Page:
Progress Illinois recaps two separate May Day demonstrations that took place Friday, including a protest by the "May Day Radical Coalition" and a rally at the Haymarket Memorial with workers and labor leaders.
A few hundred anti-capitalist activists calling themselves the "May Day Radical Coalition" demonstrated Friday on International Workers' Day to speak out for the rights of the "oppressed and exploited."
"The main message is that we're trying to build a militant, working-class, rank-and-file movement -- one that's nonsectarian and one that's inclusive to combat, among other things, state oppression," said Dan Bono with Industrial Workers of the World, one of the nine groups spearheading the May Day Radical Coalition. "Many times in the past we've see that May Day has been whitewashed. That many different organizations and labor unions have been using it as a forum to call for the reform of [the] capitalist system, while the origin of May Day lies in the abolition of capitalism -- that there can be no peace as long as very few people in this world own everything and the majority is just scraping by."
International Workers' Day, also known is May Day, is an annual commemoration of the Haymarket Square riot that took place in Chicago in 1886 during the peak of the American labor movement. The day is typically marked by labor-focused demonstrations around the world.
In the late afternoon, May Day demonstrators marched from Chicago's Union Park on the Near West Side to the Cook County Jail on the near Southwest Side. Protesters called attention to a range of economic and social issues, including police violence.
"Until you deal with inequality, you're going to have racist police violence. You're going to have the horrible violence within communities," said Andy Thayer with the Gay Liberation Network, which is a part of the May Day Radical Coalition. "We live in the most unequal society of the advanced industrialized countries in the world by far. And you can't tell me that we don't have the resources to lessen this inequality, because we spend as much on our military as almost the rest of the world combined. But our betters ... insist on attacking labor rights, insist on not addressing racism in a real way in this country."
Friday's demonstration came the same day news broke that six officers are being charged in connection to the Freddie Gray killing in Baltimore. Gray, a 25-year-old African-American male, died a week after suffering a severe spinal cord injury while in Baltimore police custody. Prosecutors said Gray's death has been ruled a homicide and that his arrest was illegal.
Gray's death is one of many high-profile police killings that have sparked "Black Lives Matter" protests across the nation, including Chicago.
At today's demonstration, Kelly Hayes with We Charge Genocide spoke about the growing momentum behind the "Black Lives Matter" movement.
"Institutions and structures of power typically rely on these kinds of things losing steam quickly," she said. "And that hasn't happened here, and we've seen Black Lives Matter protests in Chicago. They flourished through the fall and even managed to stay active during the cold winter months. And here we are again, and the reality is they cannot depend on it slowing down, because they will keep creating new hashtags for people to mourn, they will keep creating new reasons for people to mobilize. It really has energized even the youngest people."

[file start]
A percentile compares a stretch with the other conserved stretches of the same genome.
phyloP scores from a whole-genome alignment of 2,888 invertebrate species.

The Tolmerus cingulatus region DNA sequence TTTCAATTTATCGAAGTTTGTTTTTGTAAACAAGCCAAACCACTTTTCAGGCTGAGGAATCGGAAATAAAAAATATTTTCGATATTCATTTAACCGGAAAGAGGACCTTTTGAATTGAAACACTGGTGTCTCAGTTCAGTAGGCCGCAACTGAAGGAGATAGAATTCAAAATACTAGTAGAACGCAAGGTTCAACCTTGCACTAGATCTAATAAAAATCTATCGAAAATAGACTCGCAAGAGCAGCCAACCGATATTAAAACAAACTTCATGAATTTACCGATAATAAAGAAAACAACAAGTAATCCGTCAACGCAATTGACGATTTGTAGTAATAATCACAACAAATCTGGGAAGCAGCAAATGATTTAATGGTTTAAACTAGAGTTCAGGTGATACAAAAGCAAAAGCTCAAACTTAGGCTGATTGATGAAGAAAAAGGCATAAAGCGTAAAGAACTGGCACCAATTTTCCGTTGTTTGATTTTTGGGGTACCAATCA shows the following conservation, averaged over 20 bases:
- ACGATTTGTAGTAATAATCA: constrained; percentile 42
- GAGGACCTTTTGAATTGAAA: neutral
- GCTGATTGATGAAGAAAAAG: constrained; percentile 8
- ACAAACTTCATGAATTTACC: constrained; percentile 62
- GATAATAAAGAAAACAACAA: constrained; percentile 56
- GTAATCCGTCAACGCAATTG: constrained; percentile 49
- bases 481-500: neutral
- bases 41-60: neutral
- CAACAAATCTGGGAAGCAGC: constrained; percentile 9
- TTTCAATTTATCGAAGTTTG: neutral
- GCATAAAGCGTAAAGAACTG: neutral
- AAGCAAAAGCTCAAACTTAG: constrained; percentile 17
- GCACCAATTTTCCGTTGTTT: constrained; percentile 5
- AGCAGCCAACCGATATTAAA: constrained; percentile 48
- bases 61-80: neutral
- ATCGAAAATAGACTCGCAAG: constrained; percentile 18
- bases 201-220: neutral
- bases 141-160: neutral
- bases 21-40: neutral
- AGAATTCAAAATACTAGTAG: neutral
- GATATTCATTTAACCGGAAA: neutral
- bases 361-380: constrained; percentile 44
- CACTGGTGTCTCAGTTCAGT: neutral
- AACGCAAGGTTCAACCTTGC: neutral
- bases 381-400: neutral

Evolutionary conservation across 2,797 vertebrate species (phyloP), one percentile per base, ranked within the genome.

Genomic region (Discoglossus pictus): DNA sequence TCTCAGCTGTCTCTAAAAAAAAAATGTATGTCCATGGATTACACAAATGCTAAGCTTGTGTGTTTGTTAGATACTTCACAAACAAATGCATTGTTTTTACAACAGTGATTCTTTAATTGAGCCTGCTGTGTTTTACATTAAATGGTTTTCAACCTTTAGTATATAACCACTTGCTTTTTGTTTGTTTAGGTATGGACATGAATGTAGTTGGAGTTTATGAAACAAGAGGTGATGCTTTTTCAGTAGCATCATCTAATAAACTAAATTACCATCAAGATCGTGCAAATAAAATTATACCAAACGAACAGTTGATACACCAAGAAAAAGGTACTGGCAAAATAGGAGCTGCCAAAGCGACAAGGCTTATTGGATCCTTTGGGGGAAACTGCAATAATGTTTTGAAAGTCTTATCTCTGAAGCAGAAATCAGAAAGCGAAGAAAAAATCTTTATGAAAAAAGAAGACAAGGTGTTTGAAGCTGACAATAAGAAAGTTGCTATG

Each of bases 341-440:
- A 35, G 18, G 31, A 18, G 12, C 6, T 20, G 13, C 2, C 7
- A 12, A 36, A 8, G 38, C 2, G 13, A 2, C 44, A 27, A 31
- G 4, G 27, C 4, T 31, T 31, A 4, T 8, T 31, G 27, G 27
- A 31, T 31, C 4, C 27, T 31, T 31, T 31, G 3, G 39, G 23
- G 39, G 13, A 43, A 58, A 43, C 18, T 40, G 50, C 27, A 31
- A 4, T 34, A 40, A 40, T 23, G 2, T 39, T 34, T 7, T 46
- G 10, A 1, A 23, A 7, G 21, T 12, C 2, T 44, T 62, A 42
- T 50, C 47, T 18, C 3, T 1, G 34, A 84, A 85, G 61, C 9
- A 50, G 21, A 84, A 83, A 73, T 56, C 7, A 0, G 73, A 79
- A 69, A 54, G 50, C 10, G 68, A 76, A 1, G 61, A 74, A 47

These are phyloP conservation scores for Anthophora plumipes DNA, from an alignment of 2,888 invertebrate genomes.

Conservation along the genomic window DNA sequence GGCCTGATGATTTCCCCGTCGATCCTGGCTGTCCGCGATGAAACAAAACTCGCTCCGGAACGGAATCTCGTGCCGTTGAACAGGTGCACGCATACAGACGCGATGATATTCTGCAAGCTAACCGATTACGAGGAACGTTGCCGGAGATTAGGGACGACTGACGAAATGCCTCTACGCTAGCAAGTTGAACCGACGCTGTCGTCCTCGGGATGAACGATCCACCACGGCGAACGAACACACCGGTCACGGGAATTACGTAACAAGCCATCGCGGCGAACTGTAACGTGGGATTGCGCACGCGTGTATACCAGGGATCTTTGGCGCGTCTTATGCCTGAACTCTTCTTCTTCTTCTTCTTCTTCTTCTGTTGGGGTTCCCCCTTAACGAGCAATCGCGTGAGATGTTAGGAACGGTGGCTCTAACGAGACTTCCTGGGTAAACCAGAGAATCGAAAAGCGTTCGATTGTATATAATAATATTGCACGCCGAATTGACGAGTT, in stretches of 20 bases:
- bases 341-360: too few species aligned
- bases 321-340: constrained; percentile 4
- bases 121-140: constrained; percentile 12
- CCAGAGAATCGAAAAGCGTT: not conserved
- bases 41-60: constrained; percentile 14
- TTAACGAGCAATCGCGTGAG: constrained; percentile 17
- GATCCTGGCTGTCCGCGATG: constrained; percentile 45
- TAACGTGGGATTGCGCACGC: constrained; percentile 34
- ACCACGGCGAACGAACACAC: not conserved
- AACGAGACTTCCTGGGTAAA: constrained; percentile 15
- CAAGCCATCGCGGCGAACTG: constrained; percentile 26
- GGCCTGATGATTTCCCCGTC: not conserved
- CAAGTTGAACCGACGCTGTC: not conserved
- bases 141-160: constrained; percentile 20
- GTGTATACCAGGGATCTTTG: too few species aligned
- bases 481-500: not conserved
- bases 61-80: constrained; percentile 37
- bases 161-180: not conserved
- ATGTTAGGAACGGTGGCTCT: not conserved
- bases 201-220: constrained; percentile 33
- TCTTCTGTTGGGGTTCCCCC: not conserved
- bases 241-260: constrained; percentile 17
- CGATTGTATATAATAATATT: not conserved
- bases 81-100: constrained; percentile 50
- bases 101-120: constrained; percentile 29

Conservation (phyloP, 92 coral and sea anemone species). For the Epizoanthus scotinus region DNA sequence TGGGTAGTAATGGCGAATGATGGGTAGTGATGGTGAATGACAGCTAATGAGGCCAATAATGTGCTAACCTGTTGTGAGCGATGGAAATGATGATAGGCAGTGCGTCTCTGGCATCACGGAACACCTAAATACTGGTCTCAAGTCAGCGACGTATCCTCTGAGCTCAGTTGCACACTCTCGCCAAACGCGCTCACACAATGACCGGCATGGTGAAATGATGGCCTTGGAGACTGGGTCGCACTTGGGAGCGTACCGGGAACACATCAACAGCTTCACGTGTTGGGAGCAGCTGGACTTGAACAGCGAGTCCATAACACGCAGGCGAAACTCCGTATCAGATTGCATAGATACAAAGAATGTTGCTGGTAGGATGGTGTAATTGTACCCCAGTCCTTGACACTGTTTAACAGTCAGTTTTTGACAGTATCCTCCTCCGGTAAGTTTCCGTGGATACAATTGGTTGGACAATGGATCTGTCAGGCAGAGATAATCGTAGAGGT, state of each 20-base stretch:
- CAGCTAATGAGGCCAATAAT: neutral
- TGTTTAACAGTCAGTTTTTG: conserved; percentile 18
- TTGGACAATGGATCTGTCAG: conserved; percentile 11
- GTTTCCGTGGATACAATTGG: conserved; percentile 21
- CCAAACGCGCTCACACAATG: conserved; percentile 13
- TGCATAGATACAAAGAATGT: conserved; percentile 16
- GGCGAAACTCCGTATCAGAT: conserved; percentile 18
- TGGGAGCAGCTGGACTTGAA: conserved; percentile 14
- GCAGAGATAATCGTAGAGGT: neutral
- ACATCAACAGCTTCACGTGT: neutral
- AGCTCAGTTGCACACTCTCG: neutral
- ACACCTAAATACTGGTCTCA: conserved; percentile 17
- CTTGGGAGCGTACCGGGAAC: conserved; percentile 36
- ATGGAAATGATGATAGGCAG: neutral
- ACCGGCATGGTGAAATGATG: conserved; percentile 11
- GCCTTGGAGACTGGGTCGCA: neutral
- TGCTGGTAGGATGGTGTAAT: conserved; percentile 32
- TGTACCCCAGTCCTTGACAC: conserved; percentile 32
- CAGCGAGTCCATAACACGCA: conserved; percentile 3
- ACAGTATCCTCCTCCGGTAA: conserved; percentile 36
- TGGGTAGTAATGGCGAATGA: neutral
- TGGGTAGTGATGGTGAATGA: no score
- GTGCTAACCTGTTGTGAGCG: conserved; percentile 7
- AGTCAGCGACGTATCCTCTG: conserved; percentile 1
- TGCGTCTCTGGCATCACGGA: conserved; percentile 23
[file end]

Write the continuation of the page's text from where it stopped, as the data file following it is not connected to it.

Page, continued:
During their march, May Day activists also stopped off at the Mexican Consulate in Chicago, located at 204 S. Ashland Ave. There, they demanded justice for the 43 Mexican students who went missing last September in Guerrero, Mexico. Demonstrators pasted posters of the missing Mexican students onto the consulate's building. Though the May Day protesters were disruptive, they were non-violent.
Check out scenes from the May Day Radical Coalition's demonstration plus comments from Alison Olhava with Industrial Workers of the World:
A separate May Day rally with workers, labor unions and their supporters was held earlier Friday afternoon at Chicago's Haymarket Memorial, at 175 North Desplaines St.
At the rally, the Illinois Labor History Society dedicated two new plaques at the memorial, which commemorates the Haymarket Tragedy. The event, attended by a few hundred people, featured remarks from workers and labor leaders, including AFSCME Council 31 Executive Director Roberta Lynch, Chicago Federation of Labor Secretary-Treasurer Robert Reiter and McDonald's worker Adriana Sanchez.
Here's some of what they had to say:
Several speakers, including Lynch, railed against Republican Gov. Bruce Rauner's anti-union efforts.
"All of the things that make up the American dream are under assault today," she told the crowd. "The frontlines of that assault is here in the state of Illinois, because there is no other state in the country that has a governor who is leading the assault to destroy organized labor.
"The task before us is clear, and we are waging it everyday," Lynch continued. "In every, village, county and city in the state of Illinois -- where Bruce Rauner has gone to pass his destroy-union resolution -- the labor movement has come out" to reject such measures.
Lynch was referring to the governor's efforts to get Illinois municipalities to pass supportive resolutions related to his push in support of right-to-work zones as well as his views on the prevailing wage, worker compensation and other items on the Republican's "turnaround" agenda for the state.
"We're rising up, and we must rise ever stronger. We're united, and we must be ever more united," she said. "There is a war on workers, and it is a war we must and we will win."